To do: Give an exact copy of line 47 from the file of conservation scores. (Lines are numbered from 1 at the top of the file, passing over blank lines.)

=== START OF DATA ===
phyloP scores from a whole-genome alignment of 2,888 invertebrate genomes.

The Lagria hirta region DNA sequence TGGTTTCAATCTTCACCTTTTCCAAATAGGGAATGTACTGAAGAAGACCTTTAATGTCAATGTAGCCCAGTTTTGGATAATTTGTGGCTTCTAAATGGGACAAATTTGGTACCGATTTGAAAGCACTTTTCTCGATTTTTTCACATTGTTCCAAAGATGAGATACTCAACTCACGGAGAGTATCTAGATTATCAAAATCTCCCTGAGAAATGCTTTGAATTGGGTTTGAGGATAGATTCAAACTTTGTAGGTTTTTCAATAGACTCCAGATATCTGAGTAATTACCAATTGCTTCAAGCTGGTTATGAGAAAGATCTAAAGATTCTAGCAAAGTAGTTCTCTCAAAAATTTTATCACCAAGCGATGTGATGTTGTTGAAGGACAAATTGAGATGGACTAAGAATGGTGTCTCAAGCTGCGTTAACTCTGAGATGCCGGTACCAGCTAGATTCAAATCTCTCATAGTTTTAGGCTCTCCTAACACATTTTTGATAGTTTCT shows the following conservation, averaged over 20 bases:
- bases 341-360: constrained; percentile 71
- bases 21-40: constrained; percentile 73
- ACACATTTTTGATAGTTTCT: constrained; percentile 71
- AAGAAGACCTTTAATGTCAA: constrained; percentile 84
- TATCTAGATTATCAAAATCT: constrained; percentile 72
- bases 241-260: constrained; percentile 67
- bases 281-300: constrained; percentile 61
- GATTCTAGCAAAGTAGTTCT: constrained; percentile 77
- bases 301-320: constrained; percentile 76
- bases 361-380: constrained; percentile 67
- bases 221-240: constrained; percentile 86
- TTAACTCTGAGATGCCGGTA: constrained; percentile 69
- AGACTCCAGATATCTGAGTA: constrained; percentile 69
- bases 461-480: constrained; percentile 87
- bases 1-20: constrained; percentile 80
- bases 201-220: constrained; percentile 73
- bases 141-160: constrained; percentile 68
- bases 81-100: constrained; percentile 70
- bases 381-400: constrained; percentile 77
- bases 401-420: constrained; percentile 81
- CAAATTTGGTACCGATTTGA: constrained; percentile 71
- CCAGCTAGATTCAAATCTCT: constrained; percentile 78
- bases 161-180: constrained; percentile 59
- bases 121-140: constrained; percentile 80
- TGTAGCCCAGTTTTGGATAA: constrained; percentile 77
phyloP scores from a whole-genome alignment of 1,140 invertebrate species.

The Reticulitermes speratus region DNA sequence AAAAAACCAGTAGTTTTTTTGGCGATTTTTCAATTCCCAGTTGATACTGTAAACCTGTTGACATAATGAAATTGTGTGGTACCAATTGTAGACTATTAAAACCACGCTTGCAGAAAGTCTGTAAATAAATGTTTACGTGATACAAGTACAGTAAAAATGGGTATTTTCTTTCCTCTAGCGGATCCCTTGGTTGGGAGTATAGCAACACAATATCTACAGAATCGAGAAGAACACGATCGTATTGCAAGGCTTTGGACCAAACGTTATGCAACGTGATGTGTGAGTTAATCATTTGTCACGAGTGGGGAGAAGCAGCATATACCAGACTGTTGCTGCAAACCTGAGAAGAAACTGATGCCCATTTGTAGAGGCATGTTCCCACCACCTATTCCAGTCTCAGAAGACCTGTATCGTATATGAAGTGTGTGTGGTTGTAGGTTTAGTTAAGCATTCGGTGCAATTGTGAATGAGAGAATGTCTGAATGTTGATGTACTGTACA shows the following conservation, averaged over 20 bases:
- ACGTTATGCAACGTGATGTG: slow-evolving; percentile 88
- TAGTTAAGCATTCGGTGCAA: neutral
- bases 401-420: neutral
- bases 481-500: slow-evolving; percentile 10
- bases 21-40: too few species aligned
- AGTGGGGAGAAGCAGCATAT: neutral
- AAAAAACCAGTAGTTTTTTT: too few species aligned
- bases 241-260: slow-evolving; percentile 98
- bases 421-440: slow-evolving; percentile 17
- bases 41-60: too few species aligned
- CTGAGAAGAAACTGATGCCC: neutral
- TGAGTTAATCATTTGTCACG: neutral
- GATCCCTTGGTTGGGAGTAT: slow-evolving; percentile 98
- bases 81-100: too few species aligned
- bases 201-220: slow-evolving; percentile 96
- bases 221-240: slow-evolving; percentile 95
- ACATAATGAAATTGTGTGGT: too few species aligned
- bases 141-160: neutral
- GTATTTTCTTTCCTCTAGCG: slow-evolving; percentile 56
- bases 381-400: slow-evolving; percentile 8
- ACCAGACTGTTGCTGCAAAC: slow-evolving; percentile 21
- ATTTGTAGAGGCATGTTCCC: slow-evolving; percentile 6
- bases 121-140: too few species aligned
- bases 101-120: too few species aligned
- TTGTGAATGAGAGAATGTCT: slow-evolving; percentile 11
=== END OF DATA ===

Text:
- bases 141-160: neutral